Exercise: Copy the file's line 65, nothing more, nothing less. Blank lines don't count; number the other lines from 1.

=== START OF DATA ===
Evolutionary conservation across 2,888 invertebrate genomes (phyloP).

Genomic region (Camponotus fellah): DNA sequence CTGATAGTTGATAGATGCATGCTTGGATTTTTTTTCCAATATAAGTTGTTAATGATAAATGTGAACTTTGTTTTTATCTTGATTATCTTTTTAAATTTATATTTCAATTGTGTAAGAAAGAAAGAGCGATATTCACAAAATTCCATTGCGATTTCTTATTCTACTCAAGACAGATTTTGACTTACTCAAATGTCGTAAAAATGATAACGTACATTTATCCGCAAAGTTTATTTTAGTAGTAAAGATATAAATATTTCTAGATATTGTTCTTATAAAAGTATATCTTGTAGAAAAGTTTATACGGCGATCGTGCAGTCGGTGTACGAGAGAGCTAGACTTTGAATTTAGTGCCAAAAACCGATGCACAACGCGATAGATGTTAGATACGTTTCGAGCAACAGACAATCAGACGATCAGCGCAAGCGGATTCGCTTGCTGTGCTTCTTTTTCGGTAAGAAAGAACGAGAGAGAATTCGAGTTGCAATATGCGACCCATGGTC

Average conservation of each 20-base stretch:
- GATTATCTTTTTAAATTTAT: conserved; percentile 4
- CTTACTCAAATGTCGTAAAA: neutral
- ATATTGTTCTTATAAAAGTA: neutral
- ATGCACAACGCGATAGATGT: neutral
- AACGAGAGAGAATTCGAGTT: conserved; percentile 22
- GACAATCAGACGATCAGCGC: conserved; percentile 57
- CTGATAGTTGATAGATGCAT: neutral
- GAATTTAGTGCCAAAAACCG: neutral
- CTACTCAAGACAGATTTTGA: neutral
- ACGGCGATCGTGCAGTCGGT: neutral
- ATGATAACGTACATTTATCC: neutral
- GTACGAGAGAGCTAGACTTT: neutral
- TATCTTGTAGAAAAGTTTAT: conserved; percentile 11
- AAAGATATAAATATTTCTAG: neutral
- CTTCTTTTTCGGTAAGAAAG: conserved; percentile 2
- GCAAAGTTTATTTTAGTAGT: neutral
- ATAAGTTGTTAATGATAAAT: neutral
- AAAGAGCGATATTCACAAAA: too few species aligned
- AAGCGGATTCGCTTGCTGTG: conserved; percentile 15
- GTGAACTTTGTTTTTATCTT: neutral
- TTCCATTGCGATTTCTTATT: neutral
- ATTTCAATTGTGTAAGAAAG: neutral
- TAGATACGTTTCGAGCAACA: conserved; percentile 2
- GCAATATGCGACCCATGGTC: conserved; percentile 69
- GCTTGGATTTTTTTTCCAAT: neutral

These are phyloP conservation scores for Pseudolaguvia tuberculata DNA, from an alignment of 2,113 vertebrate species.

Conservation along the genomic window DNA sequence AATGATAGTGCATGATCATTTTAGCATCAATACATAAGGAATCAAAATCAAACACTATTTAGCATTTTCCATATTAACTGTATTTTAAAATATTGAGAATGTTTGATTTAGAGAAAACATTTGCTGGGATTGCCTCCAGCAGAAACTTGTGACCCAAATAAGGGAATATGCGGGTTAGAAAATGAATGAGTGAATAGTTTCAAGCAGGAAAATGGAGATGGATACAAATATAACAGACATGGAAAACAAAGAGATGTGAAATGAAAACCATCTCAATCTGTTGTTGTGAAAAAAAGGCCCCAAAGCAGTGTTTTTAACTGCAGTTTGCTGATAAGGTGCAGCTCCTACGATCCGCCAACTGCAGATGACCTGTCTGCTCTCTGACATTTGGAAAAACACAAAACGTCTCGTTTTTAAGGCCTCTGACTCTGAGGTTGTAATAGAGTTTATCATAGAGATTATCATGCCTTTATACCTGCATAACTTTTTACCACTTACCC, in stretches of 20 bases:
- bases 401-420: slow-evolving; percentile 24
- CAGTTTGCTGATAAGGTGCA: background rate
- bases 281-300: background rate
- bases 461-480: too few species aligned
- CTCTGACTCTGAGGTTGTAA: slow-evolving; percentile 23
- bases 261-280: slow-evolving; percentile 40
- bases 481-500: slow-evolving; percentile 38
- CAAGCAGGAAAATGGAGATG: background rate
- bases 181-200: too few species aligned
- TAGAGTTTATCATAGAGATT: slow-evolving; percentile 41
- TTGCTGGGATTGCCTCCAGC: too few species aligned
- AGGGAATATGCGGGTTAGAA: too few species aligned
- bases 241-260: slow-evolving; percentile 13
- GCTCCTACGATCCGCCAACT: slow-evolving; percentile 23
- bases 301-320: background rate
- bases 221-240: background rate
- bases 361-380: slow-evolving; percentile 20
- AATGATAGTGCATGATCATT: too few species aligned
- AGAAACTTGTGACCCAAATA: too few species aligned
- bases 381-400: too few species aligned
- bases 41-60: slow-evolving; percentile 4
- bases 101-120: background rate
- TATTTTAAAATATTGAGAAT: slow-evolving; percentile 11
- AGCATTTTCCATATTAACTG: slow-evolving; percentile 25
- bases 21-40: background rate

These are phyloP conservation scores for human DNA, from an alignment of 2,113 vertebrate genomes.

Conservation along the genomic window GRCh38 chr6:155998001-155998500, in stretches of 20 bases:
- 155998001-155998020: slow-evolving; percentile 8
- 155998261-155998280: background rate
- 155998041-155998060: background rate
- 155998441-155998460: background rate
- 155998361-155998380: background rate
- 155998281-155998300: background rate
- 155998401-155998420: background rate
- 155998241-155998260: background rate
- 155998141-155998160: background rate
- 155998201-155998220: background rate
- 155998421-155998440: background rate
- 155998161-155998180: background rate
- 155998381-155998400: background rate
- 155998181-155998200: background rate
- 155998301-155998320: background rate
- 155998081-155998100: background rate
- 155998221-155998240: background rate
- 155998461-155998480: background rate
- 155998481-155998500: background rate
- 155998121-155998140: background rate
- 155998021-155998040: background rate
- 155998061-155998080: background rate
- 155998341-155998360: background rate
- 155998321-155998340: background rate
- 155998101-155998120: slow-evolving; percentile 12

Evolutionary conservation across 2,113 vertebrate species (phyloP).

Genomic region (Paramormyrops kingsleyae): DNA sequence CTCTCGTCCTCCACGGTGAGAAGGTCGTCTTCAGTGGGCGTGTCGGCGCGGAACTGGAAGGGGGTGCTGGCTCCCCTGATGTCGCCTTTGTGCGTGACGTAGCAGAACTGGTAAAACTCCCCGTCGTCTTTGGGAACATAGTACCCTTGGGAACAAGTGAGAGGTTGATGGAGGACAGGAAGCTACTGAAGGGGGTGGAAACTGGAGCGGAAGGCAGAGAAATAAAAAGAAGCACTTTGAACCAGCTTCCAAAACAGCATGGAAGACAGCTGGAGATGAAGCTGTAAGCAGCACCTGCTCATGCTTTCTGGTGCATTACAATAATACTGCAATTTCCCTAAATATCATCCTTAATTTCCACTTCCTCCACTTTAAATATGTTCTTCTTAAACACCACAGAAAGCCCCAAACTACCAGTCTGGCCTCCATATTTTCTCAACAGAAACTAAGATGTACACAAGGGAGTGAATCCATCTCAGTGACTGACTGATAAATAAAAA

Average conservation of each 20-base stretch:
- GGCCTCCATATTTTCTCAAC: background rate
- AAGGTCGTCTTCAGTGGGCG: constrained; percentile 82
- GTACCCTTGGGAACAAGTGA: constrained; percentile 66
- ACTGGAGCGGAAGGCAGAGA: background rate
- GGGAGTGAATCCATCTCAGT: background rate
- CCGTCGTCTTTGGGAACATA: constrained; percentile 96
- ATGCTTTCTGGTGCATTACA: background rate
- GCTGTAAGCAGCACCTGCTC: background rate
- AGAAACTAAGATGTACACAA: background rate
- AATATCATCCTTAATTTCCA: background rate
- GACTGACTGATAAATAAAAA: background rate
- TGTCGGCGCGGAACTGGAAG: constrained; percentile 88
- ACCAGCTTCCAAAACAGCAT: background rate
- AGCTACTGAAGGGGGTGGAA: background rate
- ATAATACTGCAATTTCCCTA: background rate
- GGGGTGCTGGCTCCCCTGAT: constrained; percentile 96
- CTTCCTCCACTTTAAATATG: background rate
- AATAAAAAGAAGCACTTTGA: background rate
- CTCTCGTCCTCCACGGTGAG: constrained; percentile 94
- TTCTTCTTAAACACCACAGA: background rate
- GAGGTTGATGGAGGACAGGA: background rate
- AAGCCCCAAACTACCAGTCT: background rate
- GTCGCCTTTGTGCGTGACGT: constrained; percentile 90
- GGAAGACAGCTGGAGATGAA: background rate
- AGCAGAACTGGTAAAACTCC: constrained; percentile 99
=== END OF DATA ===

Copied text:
- 155998241-155998260: background rate